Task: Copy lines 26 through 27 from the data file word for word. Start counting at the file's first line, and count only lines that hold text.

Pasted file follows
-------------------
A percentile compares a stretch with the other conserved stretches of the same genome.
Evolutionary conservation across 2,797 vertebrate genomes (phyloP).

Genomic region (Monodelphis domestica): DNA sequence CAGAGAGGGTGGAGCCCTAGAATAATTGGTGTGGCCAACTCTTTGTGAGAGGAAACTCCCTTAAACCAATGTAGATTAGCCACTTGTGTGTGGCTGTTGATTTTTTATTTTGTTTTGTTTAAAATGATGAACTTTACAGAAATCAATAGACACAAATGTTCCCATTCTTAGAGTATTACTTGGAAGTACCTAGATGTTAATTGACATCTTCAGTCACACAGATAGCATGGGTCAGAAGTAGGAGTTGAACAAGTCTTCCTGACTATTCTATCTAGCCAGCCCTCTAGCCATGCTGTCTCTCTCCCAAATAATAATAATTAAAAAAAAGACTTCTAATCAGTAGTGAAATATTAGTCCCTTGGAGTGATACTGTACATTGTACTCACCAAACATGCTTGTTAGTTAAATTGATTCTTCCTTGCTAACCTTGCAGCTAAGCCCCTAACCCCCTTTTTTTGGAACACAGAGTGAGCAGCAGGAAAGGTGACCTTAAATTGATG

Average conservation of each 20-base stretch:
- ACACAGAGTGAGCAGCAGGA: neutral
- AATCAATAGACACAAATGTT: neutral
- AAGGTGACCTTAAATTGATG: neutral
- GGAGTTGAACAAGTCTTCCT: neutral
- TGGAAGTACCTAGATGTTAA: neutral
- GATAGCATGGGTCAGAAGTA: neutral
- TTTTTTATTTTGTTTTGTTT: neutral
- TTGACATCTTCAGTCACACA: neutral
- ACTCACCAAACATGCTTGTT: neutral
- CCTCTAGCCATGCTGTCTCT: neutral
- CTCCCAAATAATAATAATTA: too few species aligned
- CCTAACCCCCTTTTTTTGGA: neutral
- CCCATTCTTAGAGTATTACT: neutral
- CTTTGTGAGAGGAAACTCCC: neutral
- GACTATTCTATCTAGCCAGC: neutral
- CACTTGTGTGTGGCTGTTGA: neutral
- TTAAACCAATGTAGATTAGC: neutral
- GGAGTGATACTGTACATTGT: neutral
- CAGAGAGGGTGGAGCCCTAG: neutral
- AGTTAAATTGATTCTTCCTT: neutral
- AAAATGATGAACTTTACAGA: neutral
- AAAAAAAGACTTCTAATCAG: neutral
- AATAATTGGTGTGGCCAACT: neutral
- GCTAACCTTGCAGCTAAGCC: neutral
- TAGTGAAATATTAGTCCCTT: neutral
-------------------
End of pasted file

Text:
- AAAAAAAGACTTCTAATCAG: neutral
- AATAATTGGTGTGGCCAACT: neutral